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The Future of Ad Personalization
Web cookies are small snippets of data stored on a user's computer by a web browser. They are used to store information about the users' interactions with a website, such as a login status, shopping cart contents, and content preferences. Cookies are useful for various purposes, such as remembering user preferences, keeping users logged into websites, and tracking website usage for analytics and advertising purposes. This makes a cookie a valuable tool in a marketer's arsenal.
However, as privacy concerns rise, cookie-based ad personalization might be phased out by all web browsers - replacing it with browser-based ad personalization, where the web browser, such as Chrome, estimates a user's interests. The data used here is browsing history, i.e., a record of sites you've visited using Chrome browser - based on which web browser estimates user interests in order to personalize the ads. What has changed is to protect privacy, web browsers auto-delete interests that are older than 4 weeks, and as the user keep browsing, the interest keeps updating as a list. The users can now manage their data with greater control and remove interests they don't wish the web browser to consider.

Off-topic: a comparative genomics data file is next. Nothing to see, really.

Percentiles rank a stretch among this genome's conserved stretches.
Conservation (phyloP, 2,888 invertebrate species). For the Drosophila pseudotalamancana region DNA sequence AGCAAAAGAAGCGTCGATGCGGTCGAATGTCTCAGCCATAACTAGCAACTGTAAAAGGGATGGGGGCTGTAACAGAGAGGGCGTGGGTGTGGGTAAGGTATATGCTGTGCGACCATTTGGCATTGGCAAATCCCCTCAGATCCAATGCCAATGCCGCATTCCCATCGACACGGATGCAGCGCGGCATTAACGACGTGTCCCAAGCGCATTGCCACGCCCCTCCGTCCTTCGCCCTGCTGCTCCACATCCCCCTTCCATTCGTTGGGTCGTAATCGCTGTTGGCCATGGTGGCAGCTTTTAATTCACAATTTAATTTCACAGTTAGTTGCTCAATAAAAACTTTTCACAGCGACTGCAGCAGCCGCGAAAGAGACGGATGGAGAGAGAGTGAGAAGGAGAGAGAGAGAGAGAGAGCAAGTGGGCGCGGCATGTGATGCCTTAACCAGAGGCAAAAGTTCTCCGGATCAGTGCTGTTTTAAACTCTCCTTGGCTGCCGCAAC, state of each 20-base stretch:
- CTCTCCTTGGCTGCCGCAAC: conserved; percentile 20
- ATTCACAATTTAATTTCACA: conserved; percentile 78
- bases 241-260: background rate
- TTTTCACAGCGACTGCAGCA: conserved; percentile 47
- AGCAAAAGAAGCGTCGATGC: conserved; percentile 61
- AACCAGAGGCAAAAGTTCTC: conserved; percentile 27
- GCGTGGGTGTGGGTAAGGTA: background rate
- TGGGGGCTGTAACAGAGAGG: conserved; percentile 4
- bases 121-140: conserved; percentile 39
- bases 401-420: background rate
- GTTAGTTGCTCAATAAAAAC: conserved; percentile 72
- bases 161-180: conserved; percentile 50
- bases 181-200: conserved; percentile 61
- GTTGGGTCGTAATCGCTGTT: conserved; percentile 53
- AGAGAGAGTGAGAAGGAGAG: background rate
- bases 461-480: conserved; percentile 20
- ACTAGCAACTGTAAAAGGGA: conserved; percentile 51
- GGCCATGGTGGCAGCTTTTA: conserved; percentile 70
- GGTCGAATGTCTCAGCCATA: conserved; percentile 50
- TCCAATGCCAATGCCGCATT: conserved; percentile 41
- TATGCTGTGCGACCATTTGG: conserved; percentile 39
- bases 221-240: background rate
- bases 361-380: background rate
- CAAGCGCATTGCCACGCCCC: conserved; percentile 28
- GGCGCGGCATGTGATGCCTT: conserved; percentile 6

Learn about the advent of browser-based personalization in this concise infographic:
As ad personalization gets trickier and privacy concerns rise, it is more important for marketing leaders to focus on gathering first-party data from their users in exchange for a great customer experience. Brands rely on DXP (digital experience platform) to provide personalized web experience across all the channels and touchpoints throughout the customer journey - giving the required data to remarket solutions or services. If you want to lay the groundwork now, let's start with the best DXP comparison to find the ideal solution for your business.